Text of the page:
Sneaky: <From "Kasparov's Chess Openings" by Otto Borik (one of my favorite books!) some great comments on this game.>
How does White play against a system in which White advances his d-pawn but does not follow it up with c4? Club-players often ask me this question, especially those normally patient with their fellow man but in this case become annoyed when faced as Black with such a solid set-up.
At the end of 1988, in a match with the exiled Czech grandmaster Vlastimir Hort in Cologne, the World Champion provided an impressive example of an active strategy for Black in this line. The match formed part of a publicity week sponsored to the tune of 300,000 DM ... with the winner receiving a limousine. Kasparov duly won the match 2.5-1.5 points and gave us in the very first game a speldid solution to the problem: Black to play and win against the Queen's Pawn Opening.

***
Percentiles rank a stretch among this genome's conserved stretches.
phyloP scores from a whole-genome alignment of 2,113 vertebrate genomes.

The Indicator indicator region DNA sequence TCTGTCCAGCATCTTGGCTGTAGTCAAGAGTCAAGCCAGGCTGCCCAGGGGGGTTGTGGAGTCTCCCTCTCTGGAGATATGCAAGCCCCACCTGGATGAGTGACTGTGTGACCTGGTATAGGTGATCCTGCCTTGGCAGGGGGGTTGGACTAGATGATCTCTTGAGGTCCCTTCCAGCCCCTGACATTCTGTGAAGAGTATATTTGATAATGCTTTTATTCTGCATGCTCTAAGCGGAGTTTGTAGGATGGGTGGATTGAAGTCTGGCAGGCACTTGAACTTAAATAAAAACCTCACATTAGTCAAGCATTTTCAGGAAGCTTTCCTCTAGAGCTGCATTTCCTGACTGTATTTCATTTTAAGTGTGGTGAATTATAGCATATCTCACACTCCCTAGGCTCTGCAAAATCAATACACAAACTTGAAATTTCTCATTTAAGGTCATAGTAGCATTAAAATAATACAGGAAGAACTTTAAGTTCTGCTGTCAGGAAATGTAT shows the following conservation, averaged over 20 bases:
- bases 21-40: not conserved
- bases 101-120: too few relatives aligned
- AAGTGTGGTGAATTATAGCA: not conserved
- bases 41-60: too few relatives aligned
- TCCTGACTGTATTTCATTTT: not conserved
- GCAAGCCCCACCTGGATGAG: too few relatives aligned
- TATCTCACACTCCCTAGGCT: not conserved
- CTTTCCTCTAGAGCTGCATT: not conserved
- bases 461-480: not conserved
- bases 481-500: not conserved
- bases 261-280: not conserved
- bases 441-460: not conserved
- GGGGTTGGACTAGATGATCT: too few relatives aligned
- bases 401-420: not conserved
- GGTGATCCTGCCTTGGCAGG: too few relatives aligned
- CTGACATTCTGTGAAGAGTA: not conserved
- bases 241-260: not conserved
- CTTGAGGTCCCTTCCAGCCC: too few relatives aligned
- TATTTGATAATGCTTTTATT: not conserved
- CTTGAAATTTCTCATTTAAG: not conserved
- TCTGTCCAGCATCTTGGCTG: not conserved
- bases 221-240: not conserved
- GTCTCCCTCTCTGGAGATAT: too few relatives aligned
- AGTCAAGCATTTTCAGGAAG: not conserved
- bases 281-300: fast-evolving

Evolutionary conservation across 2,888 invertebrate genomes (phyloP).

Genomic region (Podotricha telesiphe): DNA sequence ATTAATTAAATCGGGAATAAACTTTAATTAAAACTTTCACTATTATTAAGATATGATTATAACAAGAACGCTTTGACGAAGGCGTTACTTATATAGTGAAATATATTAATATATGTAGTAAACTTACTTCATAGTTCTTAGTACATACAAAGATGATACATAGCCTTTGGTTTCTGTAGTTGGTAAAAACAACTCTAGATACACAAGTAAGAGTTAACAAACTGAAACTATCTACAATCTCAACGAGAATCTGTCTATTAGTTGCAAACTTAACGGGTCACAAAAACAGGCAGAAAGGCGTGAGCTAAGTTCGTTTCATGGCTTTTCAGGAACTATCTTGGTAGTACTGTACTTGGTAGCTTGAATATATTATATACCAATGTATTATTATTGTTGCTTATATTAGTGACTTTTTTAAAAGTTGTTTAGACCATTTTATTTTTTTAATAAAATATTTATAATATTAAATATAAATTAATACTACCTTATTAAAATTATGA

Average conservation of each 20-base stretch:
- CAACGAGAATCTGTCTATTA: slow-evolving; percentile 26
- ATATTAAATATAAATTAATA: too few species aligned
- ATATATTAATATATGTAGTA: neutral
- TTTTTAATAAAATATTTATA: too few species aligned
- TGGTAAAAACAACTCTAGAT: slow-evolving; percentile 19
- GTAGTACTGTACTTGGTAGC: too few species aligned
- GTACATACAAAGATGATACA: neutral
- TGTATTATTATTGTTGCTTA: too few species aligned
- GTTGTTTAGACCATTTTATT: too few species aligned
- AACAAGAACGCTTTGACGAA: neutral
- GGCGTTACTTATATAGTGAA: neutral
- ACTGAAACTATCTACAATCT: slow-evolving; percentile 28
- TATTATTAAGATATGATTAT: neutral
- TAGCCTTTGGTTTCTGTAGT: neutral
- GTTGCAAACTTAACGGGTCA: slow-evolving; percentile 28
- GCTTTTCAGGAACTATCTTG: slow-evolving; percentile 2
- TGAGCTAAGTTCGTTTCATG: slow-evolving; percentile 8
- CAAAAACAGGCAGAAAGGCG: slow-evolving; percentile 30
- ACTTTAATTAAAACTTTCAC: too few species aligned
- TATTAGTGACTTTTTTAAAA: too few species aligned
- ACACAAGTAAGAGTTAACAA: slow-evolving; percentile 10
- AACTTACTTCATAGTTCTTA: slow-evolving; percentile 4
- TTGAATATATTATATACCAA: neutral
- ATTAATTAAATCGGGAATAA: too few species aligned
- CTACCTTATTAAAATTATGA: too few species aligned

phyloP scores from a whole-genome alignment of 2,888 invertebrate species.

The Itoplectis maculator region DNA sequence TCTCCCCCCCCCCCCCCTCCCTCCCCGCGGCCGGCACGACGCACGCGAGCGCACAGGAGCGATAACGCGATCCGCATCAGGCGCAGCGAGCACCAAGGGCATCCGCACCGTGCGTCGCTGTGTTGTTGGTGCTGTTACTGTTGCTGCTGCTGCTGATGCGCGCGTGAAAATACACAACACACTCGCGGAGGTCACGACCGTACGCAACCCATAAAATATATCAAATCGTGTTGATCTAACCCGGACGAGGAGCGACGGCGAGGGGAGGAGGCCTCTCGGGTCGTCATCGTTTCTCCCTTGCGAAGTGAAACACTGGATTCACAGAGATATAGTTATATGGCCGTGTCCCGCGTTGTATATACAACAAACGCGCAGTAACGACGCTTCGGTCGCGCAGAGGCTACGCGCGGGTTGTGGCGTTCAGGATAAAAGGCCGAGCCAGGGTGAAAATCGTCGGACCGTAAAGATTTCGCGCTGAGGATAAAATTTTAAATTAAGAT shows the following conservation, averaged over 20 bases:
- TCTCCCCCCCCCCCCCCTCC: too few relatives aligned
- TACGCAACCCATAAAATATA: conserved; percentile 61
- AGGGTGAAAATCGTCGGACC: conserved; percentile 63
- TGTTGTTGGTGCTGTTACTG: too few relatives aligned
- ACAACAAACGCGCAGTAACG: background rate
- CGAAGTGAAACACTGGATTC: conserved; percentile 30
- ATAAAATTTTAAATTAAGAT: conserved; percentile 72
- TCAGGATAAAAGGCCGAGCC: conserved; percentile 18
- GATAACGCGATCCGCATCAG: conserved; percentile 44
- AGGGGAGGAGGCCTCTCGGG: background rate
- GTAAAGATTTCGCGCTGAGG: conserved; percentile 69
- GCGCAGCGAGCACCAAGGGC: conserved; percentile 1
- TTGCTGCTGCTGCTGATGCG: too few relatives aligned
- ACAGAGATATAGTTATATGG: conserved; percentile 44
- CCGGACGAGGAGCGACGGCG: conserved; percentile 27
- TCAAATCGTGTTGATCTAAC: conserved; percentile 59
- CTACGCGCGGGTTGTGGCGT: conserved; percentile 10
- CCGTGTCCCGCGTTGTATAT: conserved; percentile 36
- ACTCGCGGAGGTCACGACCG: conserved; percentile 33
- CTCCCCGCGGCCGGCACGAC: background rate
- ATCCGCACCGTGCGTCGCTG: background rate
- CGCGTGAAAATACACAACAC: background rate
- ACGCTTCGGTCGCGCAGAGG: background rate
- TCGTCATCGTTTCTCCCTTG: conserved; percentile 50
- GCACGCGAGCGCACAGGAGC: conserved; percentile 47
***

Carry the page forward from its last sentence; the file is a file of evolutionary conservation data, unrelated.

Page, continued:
Once again, Kasparov begins the unlikely looking plan of taking over control of e5 ... We say 'unlikely' because at the moment this square is controlled three times by White and not once even by Black! The f3 knight will first be eliminated and White can hardly prevent this by 7.♘e5? ♗xe2 8.♕xe2 ♘h5! 9.♗g3 (9.♗g5?? f6) ♘xg3 10. hxg3 f6 11.♘f3 e5 when Black has a strong center plus the two bishops.
Perhaps White should castle here, since he can always play h3 later.
8. ♗xf3 c6
9. O-O ♘bd7
10. ♕d2 ♖e8
We can now see the resemblance to Romanishin vs Kasparov, 1976 : the f3 knight has gone, the c6/d5 set-up restricts White's KB and Black is aiming for ...e5. This is another key position to remember!